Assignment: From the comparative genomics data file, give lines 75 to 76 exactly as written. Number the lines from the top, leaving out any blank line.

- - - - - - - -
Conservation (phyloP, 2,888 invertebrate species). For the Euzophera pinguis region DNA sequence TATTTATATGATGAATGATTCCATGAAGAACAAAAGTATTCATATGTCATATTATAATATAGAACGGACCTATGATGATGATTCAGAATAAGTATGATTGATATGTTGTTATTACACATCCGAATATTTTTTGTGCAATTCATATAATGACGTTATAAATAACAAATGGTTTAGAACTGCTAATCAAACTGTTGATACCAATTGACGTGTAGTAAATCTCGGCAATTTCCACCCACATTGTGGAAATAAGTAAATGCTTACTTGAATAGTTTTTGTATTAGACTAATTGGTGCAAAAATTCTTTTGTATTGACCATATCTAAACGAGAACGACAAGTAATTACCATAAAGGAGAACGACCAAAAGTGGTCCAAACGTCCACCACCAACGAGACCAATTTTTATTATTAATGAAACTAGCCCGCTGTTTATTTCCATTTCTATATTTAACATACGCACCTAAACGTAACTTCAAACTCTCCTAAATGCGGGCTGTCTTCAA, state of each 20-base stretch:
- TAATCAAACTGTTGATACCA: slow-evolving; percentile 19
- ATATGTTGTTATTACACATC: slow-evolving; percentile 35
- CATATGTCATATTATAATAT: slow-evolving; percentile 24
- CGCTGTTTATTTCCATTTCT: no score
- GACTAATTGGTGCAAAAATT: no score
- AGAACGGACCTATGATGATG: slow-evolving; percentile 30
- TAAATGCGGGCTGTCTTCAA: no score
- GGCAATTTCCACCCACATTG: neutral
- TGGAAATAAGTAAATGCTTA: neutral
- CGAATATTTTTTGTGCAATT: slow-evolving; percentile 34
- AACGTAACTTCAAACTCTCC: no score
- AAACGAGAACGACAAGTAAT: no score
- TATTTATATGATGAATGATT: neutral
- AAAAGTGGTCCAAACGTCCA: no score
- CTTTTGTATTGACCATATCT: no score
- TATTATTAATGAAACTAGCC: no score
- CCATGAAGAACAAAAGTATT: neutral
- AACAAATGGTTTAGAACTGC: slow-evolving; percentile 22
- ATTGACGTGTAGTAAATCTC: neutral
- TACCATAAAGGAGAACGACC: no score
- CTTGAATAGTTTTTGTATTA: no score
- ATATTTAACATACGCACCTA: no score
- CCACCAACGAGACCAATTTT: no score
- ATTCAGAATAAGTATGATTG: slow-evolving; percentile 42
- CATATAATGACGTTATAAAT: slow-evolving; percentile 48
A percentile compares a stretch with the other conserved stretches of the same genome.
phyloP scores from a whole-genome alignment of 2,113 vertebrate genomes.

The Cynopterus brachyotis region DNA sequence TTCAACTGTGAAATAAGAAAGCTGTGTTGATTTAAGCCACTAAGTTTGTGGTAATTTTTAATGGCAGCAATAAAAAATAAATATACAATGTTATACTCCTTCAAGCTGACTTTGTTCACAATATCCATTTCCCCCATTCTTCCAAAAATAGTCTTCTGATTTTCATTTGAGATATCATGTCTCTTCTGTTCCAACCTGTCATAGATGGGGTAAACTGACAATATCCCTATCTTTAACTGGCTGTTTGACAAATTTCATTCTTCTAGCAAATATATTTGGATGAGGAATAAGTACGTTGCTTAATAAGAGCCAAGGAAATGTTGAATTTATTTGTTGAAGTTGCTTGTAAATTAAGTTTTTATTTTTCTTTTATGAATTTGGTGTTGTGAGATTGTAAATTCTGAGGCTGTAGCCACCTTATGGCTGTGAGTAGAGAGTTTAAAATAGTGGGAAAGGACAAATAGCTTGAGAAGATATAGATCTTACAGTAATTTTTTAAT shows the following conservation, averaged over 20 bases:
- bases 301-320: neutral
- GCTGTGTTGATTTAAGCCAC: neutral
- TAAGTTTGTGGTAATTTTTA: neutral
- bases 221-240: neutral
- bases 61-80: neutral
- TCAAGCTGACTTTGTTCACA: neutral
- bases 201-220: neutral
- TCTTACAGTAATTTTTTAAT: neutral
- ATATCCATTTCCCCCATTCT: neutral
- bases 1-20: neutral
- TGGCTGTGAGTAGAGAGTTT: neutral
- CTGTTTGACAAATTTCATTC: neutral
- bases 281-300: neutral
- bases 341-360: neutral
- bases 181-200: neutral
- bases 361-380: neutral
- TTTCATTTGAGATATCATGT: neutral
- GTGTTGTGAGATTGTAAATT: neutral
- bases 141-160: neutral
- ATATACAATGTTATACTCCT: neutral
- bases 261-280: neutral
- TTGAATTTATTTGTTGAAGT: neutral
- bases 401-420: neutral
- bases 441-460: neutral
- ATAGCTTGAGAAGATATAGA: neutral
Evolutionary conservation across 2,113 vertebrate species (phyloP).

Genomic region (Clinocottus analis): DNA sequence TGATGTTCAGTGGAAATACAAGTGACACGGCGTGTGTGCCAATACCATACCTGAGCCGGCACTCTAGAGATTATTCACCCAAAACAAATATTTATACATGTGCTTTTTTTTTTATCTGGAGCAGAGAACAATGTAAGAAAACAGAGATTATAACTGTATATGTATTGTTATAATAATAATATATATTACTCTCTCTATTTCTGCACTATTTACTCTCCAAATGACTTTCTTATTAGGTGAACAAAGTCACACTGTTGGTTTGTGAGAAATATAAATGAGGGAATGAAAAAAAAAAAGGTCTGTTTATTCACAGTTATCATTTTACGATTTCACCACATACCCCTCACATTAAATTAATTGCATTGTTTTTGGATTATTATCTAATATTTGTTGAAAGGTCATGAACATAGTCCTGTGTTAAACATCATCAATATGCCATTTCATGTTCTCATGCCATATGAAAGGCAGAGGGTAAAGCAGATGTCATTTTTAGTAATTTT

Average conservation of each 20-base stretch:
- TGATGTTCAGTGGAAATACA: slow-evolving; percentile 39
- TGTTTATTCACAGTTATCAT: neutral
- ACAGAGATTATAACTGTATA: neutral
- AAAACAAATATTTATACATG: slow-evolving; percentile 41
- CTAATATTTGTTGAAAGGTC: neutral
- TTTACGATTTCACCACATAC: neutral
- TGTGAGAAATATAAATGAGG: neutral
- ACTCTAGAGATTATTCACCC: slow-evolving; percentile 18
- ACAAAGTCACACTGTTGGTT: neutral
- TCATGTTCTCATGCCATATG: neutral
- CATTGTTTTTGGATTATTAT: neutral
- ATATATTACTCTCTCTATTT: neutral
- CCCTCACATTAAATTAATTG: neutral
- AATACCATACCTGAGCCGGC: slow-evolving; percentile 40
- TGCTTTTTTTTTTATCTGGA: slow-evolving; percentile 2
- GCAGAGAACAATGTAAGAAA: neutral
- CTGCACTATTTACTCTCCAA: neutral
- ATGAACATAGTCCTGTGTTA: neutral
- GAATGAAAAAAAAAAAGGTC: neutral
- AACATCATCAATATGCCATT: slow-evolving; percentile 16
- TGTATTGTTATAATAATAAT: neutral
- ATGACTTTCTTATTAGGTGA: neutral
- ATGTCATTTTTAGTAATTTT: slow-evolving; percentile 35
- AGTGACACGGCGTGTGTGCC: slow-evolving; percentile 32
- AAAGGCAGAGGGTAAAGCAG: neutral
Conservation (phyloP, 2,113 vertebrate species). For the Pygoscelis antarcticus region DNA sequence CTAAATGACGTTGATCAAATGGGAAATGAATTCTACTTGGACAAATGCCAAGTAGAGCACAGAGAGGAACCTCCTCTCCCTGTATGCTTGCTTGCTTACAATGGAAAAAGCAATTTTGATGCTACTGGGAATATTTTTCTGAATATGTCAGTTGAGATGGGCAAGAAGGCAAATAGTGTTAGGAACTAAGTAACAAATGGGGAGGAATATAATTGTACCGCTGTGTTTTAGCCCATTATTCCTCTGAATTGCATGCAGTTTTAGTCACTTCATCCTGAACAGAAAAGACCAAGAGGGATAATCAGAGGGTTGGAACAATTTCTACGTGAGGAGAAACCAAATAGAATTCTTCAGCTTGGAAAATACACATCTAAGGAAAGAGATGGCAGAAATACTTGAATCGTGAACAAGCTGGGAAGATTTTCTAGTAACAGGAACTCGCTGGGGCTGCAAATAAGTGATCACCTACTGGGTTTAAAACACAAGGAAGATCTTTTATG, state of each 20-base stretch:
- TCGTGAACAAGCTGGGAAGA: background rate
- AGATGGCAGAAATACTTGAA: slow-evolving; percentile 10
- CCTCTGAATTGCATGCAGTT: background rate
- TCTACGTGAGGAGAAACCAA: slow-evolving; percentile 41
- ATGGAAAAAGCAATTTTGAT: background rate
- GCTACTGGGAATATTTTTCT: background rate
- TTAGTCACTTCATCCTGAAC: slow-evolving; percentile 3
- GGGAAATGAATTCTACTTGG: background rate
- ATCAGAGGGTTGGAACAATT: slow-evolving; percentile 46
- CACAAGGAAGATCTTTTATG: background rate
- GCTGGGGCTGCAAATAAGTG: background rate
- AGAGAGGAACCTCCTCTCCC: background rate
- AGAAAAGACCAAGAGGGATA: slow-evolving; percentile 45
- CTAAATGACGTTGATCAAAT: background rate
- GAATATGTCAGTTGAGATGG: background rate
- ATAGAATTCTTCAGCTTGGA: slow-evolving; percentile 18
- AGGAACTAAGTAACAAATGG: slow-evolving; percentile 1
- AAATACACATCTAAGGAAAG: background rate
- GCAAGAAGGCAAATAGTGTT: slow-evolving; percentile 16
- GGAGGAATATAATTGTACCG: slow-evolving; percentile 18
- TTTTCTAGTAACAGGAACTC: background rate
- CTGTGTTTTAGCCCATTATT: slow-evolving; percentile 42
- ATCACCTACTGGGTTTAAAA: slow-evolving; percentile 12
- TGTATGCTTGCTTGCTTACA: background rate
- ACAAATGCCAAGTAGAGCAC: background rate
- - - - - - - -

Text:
- ATGAACATAGTCCTGTGTTA: neutral
- GAATGAAAAAAAAAAAGGTC: neutral